Carlos was waiting in the Metro Caring lobby when I arrived for my afternoon shift.  He was here to receive his monthly allotment of fresh food and since he was 45 minutes early he had to sit and watch while others were checked in and served. When his turn came Carlos made his way to my office, number four, and was breathing heavily as he sat down.

“How’s your day going?”  I ask him as he shows me his ID.

“Very well,” he smiles.  “I made it!”

“Yes you did.”

“I’m seriously happy I’m here, I had to walk today,” he sighs as he puts his identifying letter and Drivers License back in his bag.

“At least you had a bit of shade,” I offer, “I’m glad we’re getting some clouds after all these sunny, hot days.”

“Yeah, good thing too.  It took me four hours to get here,” he says as he wipes his forehead.

“Four hours?” I look at him back timing how long he was on the road, on his feet, “You walked for four hours?”

“Left at 8 this morning, I had to stop several times because my back doesn’t work so good anymore.”

The last time I walked for four hours I was sightseeing, or hiking.  Not making my way on city streets to get a box of food.

“I’m glad Metro Caring is here for you,” I say, “even if it’s so far away.”

As the words leave my mouth I hope it doesn’t sound trite. How could I tell Carlos what I’m really thinking?  I have never ever considered walking for hours to get food, I’ve always had so many options, like a car, or my bike, or public transportation.  He walked for four hours?  Would I do that for my family?

“Are you kidding me?” he interrupts,  “My girlfriend and I, we depend on Metro Caring.  We have a calendar on our Frigidaire so we know when it’s 30 days and we can come in again for this great food.  It’ll last us more than a week!”

“And your girlfriend, did she walk too?”

“Naah, she didn’t feel well today.  But she’s my backbone, she’s what keeps me straight,” he says.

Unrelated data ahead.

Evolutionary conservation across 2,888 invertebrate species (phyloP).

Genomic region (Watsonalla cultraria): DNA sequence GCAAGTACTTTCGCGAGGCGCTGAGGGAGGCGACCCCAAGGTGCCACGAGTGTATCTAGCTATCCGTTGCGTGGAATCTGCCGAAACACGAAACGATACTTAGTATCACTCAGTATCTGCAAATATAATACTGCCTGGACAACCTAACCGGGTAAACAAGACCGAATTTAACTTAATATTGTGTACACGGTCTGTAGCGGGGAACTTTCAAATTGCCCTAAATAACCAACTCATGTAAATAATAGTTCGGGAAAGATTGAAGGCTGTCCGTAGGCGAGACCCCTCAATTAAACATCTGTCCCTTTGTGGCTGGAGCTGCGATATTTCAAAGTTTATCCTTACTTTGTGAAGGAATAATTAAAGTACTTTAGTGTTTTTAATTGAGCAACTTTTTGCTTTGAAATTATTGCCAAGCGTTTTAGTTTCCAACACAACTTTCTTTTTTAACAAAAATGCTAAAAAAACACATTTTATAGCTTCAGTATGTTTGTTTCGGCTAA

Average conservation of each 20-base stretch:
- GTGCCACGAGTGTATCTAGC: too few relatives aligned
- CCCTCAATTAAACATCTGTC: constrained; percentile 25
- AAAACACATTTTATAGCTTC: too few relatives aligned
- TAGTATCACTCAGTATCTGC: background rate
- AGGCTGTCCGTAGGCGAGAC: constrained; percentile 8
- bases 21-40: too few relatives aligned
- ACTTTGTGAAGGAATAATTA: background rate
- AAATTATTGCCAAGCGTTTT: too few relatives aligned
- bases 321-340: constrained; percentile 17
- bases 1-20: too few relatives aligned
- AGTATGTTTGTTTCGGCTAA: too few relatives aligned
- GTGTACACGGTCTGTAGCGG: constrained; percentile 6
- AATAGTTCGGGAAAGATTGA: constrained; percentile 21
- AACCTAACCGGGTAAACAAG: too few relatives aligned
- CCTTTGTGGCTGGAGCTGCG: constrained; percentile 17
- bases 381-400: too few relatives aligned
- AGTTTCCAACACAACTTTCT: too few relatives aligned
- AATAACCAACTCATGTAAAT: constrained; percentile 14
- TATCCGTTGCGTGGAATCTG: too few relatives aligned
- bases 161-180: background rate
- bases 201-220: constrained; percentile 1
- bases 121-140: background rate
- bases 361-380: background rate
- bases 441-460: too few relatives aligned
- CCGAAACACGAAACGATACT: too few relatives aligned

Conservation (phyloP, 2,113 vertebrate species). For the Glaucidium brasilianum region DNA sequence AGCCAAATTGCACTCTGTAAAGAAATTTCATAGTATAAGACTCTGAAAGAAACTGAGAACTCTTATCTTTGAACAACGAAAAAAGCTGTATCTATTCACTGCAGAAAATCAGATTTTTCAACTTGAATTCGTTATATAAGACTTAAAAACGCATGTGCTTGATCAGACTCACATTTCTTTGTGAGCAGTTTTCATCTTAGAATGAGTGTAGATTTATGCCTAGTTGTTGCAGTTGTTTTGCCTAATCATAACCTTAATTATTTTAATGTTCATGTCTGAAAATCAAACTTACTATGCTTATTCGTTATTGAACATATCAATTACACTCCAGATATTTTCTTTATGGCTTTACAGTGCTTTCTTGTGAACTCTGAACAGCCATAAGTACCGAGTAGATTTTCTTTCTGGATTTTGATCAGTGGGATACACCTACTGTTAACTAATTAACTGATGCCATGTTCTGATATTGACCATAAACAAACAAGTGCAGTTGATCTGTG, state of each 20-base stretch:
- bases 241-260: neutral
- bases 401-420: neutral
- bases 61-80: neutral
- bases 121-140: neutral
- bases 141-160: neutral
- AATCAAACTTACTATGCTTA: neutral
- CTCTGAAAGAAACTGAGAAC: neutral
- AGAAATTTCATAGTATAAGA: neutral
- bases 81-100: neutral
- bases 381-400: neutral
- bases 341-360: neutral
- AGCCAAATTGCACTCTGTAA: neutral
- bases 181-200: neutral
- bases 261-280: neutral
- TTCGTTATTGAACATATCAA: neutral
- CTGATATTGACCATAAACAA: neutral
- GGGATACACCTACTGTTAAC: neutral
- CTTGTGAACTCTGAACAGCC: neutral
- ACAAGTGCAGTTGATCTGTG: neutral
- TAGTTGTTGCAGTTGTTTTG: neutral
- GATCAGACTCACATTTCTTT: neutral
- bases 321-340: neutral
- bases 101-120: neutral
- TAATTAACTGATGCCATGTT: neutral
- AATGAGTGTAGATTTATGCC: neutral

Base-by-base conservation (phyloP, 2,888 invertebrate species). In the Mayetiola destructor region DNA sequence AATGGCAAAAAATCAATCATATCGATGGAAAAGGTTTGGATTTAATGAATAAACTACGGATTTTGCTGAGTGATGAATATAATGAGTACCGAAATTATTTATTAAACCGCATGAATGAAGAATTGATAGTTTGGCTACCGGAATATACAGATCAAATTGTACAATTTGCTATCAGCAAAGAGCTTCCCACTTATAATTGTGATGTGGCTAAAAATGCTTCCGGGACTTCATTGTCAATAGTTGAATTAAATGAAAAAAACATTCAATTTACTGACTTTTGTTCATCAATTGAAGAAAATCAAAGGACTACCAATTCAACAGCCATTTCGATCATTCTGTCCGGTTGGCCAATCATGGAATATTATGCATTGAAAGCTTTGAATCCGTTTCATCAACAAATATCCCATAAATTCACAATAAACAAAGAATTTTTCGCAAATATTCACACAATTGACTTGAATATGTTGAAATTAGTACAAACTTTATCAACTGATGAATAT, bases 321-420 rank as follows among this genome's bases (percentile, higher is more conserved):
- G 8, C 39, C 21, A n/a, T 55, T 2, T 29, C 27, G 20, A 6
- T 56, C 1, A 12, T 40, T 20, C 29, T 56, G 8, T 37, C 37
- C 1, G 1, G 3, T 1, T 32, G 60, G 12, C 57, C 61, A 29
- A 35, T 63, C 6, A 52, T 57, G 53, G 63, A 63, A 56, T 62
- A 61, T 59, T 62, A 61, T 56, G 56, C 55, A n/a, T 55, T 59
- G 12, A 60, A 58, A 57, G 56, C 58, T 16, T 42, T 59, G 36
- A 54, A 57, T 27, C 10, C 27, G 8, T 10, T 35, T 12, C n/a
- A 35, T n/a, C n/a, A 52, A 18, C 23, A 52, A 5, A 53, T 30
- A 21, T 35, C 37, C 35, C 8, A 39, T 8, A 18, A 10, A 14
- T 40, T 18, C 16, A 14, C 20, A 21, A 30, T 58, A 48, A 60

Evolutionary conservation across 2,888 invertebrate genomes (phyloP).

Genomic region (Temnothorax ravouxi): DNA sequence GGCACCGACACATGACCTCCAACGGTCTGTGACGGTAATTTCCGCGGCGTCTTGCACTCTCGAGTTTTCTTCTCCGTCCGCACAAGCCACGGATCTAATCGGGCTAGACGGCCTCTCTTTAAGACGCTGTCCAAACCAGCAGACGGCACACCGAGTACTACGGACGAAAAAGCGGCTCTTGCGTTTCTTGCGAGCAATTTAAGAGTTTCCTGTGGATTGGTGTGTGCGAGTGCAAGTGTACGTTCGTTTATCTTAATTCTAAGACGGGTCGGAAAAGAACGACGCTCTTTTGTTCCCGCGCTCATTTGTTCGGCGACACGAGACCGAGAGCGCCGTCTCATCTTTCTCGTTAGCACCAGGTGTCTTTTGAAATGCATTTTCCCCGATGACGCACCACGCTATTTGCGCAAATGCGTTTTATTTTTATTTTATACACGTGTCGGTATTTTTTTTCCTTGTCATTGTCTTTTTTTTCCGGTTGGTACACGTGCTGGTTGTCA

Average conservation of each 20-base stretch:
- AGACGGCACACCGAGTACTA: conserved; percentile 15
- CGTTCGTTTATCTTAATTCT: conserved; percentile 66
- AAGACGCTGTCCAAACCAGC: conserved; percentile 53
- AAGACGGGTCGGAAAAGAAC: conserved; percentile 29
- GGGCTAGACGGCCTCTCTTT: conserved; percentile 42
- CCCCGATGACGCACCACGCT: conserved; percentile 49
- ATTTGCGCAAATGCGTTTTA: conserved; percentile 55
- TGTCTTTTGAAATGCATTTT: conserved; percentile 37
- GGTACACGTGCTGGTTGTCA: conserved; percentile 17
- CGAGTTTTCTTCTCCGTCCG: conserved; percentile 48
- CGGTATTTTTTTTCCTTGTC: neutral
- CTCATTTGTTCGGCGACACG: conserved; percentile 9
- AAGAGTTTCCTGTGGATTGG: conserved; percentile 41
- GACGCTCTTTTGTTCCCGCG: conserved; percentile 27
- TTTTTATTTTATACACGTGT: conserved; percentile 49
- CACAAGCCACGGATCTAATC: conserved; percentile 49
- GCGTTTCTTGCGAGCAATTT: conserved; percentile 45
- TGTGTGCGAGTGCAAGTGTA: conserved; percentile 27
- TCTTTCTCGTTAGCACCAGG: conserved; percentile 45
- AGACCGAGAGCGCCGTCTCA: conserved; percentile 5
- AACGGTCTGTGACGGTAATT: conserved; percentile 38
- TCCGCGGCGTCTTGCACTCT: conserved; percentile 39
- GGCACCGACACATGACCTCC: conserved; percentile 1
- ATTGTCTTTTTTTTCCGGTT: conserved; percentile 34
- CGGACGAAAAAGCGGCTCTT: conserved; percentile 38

All I can muster is a nod.

“I met her two years ago, we were both living in a park a few blocks from here.  I’d just gotten out of prison and had nowhere to go.  But we got on real well and now we have a life together and we’re not on the streets,” he beams.

“Are there any other services we can help you with today?” I ask handing him a laminated sheet that Metro Caring provides to anyone who comes in their doors.

He looks over the list, “No, the food will be great.  Oh, I do need batteries for my hearing aids, do you have any?”

“Sorry,we don’t,” I say, but give him a few suggestions on where he may be able to find them.

And then I realize I have something else.

“Would you like a bus pass to get home?”

“Yes,” Carlos says as his grin gets wider, “there’s no way I could take all that food and walk with it, thank you.”

I hand him the bus pass and he shakes my hand.

“Nice to meet you, Lois,” Carlos says as he stands up to walk out the door, “who knows, maybe you’ll be here the next time I come in?”

“I certainly hope so,” I say as he goes back to the lobby anxious to get in the Metro Caring ‘store’ to shop for vegetables, fruit, pasta, dairy products, bread and meats.


When I was introduced to the work of Metro Caring, Denver’s leading hunger-relief organization I was amazed to discover the staff and volunteers are there to provide nutritious food to hungry families and individuals while promoting health and self-sufficiency. And on top of all that Metro Caring helps anyone in need with no income or geographic requirements.

Every Story Matters is a collection of conversations with the people I meet who give me permission to share how Metro Caring is serving their households with dignity and respect.